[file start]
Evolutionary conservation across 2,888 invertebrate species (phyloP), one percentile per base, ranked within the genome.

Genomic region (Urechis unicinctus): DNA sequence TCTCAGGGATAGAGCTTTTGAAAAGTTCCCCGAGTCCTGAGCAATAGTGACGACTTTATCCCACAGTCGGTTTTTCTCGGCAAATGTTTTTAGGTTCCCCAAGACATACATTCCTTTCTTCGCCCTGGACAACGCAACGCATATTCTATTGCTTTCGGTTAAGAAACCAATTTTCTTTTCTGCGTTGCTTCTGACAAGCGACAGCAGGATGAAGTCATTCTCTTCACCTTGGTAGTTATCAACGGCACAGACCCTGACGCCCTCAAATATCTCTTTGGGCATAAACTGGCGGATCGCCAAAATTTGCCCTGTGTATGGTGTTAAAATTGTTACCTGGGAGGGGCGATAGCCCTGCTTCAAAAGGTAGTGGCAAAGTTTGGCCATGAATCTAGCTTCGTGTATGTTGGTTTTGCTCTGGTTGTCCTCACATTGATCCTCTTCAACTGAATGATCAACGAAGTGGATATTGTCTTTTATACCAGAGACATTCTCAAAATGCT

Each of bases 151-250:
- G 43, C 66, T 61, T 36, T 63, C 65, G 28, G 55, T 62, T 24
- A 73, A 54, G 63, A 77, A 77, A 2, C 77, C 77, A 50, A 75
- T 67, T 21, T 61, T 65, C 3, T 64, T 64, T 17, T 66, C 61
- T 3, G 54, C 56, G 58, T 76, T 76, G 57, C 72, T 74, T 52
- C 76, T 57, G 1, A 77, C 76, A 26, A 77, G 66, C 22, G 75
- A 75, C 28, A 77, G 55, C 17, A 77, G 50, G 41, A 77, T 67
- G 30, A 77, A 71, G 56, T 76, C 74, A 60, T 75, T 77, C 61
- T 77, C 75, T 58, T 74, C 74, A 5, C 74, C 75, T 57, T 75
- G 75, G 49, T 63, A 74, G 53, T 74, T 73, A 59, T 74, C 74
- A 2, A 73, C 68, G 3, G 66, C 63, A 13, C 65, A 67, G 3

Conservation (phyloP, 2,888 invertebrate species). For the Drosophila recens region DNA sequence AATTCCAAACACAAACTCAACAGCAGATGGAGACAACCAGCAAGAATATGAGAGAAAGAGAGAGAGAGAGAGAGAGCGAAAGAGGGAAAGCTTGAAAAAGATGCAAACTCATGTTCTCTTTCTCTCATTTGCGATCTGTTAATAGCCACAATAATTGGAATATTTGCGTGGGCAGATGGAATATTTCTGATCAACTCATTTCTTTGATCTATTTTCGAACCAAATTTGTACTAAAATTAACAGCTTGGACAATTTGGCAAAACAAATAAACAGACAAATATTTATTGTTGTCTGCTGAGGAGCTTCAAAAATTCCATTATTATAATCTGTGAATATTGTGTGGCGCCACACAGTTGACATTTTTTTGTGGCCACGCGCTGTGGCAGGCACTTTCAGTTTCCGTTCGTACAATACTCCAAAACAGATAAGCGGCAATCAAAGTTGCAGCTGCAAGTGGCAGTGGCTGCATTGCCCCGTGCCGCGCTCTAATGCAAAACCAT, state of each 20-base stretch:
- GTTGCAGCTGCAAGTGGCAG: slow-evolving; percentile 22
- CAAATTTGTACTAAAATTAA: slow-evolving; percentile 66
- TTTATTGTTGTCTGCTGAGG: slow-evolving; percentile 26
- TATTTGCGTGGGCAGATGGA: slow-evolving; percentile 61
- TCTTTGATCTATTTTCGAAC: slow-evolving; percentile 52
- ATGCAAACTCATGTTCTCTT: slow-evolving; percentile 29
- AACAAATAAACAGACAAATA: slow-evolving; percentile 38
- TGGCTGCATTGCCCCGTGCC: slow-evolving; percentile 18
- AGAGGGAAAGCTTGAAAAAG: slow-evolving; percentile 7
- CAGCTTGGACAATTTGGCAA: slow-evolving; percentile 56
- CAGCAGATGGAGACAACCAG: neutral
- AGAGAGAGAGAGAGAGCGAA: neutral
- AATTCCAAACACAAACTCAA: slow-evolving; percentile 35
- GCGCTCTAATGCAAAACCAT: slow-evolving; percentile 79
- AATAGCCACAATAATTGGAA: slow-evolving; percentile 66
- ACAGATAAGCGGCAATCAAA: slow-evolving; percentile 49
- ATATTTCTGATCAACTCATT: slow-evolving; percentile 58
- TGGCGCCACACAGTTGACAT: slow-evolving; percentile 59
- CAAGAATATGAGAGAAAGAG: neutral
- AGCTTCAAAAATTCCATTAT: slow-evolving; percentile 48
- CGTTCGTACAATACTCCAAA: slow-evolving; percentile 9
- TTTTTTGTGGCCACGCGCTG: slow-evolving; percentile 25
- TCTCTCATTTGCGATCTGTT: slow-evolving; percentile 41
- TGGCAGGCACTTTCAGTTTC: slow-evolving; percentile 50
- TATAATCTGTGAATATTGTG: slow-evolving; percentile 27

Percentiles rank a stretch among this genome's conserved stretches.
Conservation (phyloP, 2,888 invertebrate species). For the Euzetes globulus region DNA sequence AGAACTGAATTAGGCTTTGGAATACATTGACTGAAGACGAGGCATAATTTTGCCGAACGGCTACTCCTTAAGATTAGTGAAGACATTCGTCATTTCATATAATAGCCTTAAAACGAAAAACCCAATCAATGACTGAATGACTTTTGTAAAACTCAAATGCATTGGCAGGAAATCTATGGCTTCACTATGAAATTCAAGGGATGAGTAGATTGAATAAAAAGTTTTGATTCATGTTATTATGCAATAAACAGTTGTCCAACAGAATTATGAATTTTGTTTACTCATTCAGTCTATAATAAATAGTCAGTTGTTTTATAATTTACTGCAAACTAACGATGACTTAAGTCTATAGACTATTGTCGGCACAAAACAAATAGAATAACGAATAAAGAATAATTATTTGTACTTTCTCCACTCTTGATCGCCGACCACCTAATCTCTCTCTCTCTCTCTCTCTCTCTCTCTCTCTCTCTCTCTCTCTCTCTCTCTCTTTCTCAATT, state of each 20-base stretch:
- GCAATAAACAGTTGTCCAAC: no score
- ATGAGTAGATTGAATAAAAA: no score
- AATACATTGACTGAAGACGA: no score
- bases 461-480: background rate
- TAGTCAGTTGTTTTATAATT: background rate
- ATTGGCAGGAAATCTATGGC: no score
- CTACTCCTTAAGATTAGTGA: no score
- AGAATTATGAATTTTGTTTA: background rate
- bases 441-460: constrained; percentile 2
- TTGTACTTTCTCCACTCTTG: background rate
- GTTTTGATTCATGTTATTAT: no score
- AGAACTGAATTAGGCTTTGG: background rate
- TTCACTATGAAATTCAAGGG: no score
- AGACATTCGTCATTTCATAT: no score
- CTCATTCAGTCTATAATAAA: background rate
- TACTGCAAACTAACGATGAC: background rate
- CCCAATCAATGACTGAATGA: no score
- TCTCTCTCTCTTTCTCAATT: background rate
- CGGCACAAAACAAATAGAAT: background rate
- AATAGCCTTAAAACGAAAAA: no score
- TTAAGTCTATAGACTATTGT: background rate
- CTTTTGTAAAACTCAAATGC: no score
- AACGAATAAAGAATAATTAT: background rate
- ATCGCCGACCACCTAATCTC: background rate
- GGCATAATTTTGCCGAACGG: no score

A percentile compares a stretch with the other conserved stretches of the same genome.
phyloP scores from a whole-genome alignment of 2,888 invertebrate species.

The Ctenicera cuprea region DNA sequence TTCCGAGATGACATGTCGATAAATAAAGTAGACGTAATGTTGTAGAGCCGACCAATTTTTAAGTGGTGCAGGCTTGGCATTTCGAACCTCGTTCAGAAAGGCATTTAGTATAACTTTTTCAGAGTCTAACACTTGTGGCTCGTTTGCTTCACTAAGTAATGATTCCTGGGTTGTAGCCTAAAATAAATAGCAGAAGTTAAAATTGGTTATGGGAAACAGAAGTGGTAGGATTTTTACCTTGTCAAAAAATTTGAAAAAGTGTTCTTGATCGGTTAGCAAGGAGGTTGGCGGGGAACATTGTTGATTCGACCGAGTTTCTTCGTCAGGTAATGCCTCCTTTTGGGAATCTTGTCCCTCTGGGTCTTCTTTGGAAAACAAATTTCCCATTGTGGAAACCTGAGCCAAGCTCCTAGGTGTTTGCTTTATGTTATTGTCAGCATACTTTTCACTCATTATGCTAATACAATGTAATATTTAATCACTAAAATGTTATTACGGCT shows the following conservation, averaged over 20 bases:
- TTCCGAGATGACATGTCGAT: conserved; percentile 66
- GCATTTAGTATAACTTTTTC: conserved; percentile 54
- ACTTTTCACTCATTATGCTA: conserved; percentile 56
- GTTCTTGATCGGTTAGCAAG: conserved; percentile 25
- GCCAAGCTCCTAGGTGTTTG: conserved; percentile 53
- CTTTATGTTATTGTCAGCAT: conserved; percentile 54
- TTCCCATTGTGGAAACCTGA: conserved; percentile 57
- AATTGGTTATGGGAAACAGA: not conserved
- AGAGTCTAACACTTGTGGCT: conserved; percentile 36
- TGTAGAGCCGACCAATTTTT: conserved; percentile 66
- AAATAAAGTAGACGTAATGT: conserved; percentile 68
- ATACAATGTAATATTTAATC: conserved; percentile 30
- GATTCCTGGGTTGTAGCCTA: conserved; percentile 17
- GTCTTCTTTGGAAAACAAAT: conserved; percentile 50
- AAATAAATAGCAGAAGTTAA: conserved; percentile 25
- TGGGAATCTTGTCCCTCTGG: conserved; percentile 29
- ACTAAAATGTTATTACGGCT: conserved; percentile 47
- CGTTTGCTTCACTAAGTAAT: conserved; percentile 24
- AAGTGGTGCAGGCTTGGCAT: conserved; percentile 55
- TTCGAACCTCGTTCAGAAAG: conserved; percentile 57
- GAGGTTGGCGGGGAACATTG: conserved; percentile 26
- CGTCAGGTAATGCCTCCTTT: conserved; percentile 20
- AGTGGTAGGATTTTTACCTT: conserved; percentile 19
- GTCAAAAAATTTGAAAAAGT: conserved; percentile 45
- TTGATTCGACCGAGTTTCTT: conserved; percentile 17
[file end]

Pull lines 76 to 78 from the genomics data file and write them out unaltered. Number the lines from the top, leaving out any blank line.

- TTCCCATTGTGGAAACCTGA: conserved; percentile 57
- AATTGGTTATGGGAAACAGA: not conserved
- AGAGTCTAACACTTGTGGCT: conserved; percentile 36